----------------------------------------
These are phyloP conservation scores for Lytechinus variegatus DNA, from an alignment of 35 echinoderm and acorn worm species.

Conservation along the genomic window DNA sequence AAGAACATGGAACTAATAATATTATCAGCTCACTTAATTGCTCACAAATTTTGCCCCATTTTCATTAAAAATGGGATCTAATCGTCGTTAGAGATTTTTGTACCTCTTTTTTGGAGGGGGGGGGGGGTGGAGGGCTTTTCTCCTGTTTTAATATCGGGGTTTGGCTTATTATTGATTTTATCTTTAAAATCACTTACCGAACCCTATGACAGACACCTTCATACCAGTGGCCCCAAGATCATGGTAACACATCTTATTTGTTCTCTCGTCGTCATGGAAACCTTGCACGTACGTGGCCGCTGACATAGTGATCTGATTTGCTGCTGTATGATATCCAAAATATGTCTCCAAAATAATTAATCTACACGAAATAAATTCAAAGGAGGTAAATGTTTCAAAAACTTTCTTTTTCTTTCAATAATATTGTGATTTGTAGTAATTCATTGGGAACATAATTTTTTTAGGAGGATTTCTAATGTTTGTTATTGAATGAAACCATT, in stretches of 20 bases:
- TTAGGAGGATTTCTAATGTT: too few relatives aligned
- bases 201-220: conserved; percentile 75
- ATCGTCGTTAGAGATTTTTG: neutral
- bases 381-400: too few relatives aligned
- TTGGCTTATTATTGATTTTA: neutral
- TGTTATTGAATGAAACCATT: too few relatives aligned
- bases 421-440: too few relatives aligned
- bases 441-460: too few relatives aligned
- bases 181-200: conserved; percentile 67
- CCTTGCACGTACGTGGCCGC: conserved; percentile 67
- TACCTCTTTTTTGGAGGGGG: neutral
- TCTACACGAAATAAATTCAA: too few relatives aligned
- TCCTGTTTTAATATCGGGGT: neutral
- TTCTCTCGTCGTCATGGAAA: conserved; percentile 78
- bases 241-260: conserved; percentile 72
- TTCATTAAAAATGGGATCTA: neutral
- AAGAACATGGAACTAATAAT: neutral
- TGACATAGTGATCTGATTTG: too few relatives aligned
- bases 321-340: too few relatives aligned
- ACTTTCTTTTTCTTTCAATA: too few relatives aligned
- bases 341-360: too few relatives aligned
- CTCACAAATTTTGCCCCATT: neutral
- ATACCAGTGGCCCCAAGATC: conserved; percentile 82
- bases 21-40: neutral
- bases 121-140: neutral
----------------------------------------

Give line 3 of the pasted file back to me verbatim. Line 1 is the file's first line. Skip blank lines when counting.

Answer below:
- TTAGGAGGATTTCTAATGTT: too few relatives aligned